Division on Visual Impairments


A quarterly newsletter from the Council for Exceptional Children's Division on Visual Impairments containing practitioner tips for Teachers of Students with Visual Impairments, Certified Orientation and Mobility Specialists, and other professionals.

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Page 9 of 83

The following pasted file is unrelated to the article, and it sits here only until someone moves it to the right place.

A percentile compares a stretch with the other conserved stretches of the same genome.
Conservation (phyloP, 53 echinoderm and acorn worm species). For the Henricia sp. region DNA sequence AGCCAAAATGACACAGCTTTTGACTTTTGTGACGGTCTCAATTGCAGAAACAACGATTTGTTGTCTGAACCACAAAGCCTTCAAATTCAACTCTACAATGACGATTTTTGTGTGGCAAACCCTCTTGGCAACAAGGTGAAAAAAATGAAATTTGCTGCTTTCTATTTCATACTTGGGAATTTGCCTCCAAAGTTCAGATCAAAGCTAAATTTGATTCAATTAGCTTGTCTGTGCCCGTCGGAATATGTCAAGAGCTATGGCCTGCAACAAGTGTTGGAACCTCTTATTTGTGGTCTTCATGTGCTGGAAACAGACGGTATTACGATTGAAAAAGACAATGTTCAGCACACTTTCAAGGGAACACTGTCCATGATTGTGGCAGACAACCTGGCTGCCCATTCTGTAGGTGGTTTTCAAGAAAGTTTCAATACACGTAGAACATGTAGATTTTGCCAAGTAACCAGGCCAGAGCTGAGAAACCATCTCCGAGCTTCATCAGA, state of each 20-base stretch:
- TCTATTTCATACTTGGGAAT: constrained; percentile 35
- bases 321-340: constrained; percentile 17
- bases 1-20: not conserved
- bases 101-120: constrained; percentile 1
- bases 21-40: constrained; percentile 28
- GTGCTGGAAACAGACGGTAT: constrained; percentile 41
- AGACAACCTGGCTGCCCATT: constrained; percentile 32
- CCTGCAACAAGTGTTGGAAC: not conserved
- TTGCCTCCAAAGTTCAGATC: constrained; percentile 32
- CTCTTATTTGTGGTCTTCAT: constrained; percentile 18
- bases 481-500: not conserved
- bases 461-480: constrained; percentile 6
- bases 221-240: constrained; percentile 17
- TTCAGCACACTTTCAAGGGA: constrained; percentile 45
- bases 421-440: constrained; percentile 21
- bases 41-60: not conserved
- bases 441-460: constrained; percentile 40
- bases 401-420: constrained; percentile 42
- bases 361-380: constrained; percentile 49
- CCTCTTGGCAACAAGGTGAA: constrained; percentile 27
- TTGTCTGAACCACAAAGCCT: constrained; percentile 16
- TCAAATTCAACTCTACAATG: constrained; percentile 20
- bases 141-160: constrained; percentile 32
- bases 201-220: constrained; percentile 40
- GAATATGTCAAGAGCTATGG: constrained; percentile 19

Making Astronomy Accessible for Students with Visual Impairments Through NASA's Airborne Astronomy Ambassador Program Jeffrey Killebrew, Science Teacher, TVI, The New Mexico School for the Blind & Visually Impaired JKillebrew@nmsbvi.k12.nm.us For countless generations, humans have looked skyward to explore and explain the tiny dots of light seemingly suspended above us. From early visages of mythological creatures to modern day cosmology we have sought to find our place in the universe and understand "what's out there." We have learned to build increasingly powerful telescopes for both ground and space- based observatories which have given astronomers powerful tools that peer deep into the cosmos, revealing mysteries that were unthought-of just a generation ago. Yet there are limitations for these platforms. Enter the Stratospheric Observatory for Infrared Astronomy, or SOFIA. The result of an 80/20 partnership between NASA and the German Aerospace Center (DLR), SOFIA is the world's largest flying observatory. This extensively modified Boeing 747SP aircraft carries a 2.5-meter telescope 43,000 feet above earth's surface to explore the heavens in infrared light, which is invisible to the human eye. This unseen universe cannot be 10

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